Security breach has always been a big concern when it comes to the virtual world. Yet again, hackers proved to have potential to create a big mayhem and a cyber mess as reports of hackers publishing over 453,000 emails and passwords from an unnamed Yahoo service (suspected to be Yahoo! Voices) were confirmed. Yahoo Head of Consumer PR (UK) Caroline MacLeod-Smith confessed, through email that an older file from Yahoo Contributor Network (previously Associated Content) containing approximately 450,000 Yahoo and other company users names and passwords was compromised.
The hackers, belonging to the group called “The D33Ds Company” claimed to have broken into the database by tweaking an SQL injection vulnerability spotted in a Yahoo subdomain. The hackers declared in their release notes that the subdomain and vulnerable parameters would not be posted as that can potentially wreak a much bigger havoc. The divulged information contains MySQL server variable, names of database tables and columns, a list of 453,492 emails addresses with respective passwords in plain text. The leaked login data includes email addresses from yahoo along with those from other public and non-public email providers.
Anders Nilsson, the chief tech officer of Eurosecure, the antivirus vendor ESET’s Scandinavian distributor has done an analysis of the data. According to the report, there are over 34,000 unique passwords and if any user has a Facebook or Twitter account under the same password (the email is obviously the same), then those accounts are in clear danger of being hacked as well. Most common domain names in the list are Yahoo.com, Gmail.com, Hotmail.com, Aol.com along with the less common ones like Rediffmail.com, Rocketmail.com, Googlemail.com etc.
On behalf of Yahoo, it has been revealed that less than 5% of the Yahoo accounts had genuine passwords. This may seem like a hasty statement to brush up the hacking fiasco, but it may alleviate some concern of a lot of users. They have claimed to be taking immediate action by fixing the vulnerability of which the hackers too advantage of and disclosed the data. The passwords of the affected Yahoo users are being changed and the other email providers whose users accounts have been compromised are being alerted. With apologies Yahoo has requested all its users to regularly change their passwords and keep themselves updated on the online safety tips at their security portal security.yahoo.com.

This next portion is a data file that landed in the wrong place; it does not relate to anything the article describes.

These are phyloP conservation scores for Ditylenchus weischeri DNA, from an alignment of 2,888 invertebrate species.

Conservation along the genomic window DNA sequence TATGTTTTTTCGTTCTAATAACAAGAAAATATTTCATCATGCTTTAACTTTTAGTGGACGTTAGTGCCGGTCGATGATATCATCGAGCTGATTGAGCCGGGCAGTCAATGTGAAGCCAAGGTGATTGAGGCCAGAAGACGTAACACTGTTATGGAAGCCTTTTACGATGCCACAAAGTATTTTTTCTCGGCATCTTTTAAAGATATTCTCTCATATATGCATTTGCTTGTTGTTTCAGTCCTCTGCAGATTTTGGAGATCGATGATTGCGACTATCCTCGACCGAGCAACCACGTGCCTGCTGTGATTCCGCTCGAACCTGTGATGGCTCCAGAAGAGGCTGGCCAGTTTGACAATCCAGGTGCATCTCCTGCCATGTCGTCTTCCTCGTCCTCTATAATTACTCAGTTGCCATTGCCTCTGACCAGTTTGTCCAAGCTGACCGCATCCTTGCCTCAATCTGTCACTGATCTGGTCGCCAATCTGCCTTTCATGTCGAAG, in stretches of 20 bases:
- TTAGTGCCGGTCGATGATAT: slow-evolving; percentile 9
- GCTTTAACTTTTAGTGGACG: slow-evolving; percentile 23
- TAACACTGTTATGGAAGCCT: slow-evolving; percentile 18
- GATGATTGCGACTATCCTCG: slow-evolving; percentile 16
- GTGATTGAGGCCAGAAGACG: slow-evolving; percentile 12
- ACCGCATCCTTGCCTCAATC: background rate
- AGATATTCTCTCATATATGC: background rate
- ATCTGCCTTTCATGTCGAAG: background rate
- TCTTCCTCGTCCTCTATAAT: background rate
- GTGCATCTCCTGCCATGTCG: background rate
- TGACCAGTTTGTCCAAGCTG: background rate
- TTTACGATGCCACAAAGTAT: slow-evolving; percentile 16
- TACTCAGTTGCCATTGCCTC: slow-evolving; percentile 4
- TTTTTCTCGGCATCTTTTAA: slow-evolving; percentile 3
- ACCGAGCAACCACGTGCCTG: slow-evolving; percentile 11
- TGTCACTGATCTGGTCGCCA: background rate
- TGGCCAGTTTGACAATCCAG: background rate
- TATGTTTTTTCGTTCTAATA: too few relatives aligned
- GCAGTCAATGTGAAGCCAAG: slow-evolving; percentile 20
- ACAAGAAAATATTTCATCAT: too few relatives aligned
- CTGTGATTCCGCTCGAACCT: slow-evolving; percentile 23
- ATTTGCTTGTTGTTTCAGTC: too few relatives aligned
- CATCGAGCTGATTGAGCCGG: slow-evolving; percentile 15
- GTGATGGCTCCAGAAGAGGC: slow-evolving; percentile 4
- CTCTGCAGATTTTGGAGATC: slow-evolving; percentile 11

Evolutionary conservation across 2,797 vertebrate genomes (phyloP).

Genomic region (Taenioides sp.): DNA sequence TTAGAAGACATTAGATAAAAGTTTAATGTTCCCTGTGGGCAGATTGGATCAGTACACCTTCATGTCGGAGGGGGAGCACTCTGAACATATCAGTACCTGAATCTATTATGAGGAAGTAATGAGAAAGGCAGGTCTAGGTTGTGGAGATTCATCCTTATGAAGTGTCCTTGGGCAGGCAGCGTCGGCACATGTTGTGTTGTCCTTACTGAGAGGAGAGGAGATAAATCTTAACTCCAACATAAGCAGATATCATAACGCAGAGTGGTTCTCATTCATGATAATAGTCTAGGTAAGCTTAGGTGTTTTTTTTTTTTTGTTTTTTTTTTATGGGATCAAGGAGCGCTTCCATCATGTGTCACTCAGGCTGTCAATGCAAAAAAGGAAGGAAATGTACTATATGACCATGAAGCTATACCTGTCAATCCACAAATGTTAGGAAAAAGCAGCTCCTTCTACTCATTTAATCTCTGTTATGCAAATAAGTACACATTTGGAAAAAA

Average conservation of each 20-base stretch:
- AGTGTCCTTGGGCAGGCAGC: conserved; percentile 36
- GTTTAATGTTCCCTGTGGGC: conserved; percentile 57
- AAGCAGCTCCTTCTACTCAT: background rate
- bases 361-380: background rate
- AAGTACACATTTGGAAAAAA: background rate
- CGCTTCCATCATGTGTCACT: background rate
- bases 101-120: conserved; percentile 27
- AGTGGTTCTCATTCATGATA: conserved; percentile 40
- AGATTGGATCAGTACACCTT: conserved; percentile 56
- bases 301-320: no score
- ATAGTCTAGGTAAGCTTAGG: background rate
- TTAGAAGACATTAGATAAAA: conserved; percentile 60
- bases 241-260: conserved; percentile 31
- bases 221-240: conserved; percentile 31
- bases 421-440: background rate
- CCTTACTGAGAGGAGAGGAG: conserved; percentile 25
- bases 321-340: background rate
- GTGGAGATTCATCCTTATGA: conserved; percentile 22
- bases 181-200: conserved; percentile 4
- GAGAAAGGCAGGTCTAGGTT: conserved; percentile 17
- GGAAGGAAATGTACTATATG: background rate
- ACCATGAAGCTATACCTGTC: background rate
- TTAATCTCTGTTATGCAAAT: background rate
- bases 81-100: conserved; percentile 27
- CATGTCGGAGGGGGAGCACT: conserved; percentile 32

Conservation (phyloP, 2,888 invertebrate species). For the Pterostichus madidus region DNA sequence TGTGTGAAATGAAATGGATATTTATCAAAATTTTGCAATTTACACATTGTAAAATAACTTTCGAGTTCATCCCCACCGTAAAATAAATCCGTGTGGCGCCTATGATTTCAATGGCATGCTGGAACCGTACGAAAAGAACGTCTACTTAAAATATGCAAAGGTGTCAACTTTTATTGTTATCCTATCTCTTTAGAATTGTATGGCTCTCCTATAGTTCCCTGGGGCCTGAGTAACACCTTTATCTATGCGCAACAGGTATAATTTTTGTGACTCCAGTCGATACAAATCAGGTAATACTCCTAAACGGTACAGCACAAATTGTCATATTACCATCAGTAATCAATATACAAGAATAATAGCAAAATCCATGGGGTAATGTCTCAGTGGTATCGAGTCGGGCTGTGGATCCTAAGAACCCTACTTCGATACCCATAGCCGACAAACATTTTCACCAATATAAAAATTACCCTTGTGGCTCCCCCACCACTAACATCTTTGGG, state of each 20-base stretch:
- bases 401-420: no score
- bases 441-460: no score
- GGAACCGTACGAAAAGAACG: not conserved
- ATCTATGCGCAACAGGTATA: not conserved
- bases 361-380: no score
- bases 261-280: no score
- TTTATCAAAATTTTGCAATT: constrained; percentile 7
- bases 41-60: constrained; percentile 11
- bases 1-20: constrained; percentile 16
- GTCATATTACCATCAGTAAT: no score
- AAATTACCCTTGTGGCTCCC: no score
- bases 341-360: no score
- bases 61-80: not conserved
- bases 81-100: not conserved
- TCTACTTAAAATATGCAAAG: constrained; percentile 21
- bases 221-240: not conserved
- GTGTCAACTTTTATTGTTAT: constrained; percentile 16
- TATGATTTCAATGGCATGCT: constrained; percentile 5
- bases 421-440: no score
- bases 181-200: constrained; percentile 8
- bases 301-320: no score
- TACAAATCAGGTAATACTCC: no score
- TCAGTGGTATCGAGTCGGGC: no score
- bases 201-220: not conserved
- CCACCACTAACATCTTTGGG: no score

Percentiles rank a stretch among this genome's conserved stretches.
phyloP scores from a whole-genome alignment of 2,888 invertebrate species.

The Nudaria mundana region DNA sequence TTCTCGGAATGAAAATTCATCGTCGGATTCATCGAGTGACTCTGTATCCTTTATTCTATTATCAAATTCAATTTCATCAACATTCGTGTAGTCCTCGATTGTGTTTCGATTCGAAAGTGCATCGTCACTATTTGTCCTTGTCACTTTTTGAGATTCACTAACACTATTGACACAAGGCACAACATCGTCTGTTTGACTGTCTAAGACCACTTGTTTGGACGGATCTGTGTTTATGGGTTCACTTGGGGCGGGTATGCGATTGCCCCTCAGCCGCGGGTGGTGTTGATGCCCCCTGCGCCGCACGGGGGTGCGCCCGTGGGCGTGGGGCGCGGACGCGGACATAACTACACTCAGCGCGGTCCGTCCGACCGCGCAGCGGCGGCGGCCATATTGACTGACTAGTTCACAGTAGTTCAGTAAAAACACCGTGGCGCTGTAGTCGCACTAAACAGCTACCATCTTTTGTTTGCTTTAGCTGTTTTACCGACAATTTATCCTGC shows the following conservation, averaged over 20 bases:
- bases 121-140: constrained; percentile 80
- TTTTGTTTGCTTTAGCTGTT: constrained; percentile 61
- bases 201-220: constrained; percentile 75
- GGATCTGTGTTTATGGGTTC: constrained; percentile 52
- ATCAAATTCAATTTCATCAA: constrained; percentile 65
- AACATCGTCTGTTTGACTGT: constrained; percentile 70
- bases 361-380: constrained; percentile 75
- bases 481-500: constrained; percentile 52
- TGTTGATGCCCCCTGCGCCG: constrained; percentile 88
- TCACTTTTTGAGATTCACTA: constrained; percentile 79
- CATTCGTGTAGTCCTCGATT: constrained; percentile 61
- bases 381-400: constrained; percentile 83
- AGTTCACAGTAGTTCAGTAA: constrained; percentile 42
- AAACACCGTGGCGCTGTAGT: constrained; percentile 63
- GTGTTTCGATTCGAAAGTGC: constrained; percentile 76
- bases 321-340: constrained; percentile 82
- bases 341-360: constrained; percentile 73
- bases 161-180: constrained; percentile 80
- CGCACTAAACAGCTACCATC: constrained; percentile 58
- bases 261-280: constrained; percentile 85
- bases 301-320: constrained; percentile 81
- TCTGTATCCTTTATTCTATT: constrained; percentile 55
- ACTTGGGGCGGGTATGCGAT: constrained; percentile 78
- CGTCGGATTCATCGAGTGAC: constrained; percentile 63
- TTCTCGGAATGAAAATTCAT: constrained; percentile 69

The hackers, on the other hand, seemed nonchalant and unapologetic. They said that this should not be considered a ‘threat’, but it should serve as a ‘wake-up’ call. According to them, “There have been many security holes exploited in webservers belonging to Yahoo! Inc. that have caused far greater damage than our disclosure. Please do not take them lightly.”
If your email and password have been leaked, you can change the password and hope it does not happen again. But the public email providers need to keep their security in check. Handling such a vast bulk of personal information present in emails is a huge responsibility. Every possible measure must be adopted to make sure they do not fall in the wrong hands.